The conversation is made all the more lively seeing as this year, the number of Best Picture nominations has leapt from five to ten—meaning that even summer popcorn movies like Star Trek are now being touted as awards-worthy—and yet the pickings have never seemed slimmer. "It was already shaping up to be quite a weak year, and then (Martin Scorsese’s) Shutter Island was moved (to 2010), and a weak year became even weaker," said Entertainment Weekly’s Oscar guru Dave Karger. "There are whispers that Nine—Rob Marshall’s adaptation of the Broadway musical, starring Daniel Day-Lewis, Nicole Kidman, and Penelope Cruz—might move to next year. If that happens, you might as well cancel the awards. At some point, I’m going to start thinking about making a movie really quick and submitting it. It’s embarrassing how few worthy movies there are this year."

Granted, not everything has been seen yet. A vexing hush is surrounding highly-anticipated year-end releases such as the film version of Alice Sebold’s The Lovely Bones, Peter Jackson’s return to non-Hobbit fantasies; Avatar, James Cameron’s epic follow-up to Titanic; Invictus, Clint Eastwood’s latest, starring Matt Damon as a rugby star in post-apartheid South Africa; as well as Nine.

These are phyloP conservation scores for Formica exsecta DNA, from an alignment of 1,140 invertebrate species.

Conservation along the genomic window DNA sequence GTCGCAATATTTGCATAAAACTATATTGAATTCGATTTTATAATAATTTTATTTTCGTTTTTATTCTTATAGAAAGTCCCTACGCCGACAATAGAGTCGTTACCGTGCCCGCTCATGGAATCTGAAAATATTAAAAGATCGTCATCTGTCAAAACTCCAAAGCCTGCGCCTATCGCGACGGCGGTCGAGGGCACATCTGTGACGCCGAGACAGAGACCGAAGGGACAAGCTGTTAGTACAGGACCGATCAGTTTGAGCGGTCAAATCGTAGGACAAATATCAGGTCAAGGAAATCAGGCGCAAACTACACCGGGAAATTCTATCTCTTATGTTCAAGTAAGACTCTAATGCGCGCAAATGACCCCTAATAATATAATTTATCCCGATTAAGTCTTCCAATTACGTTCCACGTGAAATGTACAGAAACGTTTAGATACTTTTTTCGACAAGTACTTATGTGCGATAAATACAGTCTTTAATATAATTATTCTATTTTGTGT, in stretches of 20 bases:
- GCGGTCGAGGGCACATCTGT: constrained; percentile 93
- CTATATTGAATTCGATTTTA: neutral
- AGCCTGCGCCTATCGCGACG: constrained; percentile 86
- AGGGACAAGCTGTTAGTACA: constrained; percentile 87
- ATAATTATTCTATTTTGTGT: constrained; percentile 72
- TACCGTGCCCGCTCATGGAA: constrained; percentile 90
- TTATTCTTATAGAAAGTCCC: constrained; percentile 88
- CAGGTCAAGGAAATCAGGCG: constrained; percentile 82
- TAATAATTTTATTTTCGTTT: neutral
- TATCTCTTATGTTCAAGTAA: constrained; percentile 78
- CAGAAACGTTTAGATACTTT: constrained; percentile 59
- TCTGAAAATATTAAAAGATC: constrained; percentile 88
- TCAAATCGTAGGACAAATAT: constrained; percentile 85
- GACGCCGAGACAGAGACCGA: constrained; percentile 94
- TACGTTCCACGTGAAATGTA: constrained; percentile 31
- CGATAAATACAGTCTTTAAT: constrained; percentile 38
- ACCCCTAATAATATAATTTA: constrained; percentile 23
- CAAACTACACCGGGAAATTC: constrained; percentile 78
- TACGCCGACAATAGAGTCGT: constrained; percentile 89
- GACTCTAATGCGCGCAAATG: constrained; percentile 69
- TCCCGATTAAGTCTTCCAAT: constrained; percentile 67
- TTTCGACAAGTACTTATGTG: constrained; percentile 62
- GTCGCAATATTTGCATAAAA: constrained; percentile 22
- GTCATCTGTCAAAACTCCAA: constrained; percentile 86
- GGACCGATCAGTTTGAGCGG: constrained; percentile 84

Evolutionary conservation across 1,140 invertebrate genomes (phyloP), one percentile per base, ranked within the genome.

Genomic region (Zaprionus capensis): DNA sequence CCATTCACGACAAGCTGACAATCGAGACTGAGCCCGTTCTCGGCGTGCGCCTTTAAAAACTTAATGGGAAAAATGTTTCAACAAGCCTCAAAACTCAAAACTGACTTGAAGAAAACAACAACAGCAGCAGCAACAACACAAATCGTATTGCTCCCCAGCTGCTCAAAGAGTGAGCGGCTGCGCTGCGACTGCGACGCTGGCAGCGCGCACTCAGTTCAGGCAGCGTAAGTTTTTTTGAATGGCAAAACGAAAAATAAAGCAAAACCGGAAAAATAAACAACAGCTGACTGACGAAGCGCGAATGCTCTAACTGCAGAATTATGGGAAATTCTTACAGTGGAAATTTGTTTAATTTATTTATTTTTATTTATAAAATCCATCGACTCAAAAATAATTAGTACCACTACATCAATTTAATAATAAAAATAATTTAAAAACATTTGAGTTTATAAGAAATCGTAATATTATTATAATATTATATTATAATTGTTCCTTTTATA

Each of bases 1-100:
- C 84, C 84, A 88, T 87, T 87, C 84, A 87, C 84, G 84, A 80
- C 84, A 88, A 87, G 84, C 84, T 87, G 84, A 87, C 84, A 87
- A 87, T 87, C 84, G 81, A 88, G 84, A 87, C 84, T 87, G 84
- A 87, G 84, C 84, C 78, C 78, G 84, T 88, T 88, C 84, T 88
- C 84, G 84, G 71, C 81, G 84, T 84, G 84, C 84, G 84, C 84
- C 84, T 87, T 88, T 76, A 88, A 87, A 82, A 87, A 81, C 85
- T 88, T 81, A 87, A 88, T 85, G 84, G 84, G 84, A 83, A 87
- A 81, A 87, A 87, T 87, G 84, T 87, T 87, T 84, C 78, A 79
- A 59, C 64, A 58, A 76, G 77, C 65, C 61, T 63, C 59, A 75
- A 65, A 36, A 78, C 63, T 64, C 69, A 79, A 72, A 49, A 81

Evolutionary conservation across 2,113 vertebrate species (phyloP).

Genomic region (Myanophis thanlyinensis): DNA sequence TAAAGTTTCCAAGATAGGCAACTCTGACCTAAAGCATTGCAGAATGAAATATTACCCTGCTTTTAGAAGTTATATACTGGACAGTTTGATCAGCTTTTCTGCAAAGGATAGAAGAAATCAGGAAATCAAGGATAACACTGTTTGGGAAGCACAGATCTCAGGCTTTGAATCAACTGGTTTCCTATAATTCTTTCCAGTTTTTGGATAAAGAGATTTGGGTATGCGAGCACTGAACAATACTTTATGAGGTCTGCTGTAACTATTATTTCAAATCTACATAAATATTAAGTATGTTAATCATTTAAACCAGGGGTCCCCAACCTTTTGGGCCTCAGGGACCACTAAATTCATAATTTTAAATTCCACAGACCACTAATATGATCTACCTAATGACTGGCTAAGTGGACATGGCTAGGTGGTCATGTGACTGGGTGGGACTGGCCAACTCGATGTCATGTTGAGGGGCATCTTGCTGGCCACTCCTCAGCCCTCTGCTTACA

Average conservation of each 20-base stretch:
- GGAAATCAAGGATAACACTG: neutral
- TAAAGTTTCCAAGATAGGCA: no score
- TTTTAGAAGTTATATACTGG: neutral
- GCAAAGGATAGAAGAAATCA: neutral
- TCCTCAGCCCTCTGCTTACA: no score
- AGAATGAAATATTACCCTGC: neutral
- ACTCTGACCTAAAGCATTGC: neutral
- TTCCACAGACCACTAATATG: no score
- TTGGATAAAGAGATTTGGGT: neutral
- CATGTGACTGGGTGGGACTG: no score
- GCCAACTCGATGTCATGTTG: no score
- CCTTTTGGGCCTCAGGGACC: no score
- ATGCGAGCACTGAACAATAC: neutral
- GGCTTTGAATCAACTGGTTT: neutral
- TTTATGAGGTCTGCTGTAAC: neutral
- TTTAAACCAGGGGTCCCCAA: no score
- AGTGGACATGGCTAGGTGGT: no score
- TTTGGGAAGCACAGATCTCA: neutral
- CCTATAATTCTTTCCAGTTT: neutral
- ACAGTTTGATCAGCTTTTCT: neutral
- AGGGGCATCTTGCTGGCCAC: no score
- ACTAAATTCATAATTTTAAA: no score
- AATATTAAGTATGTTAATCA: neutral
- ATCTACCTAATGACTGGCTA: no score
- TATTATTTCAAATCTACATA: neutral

A slightly more ominous silence cloaks Amelia, the biopic of Amelia Earhart, featuring Hilary Swank. That Fox Searchlight, which is releasing the movie later this month, is putting more visible resources behind The Fantastic Mr. Fox—Wes Anderson’s debut as an animated film director—and flying journalists to London for that film’s junket, only adds to the perception that Amelia has some question marks.

As the contours of the race begin to take a definite shape—with a groundswell of approval for films such as Up in the Air and Precious—herewith are early predictions from Hollywood’s most plugged-in prognosticators, as well as the Daily Beast’s own picks of the films most likely to make the grade in the coveted Best Picture category so far.

The Daily Beast's Top Four Picks for Best Picture Oscar Nominations: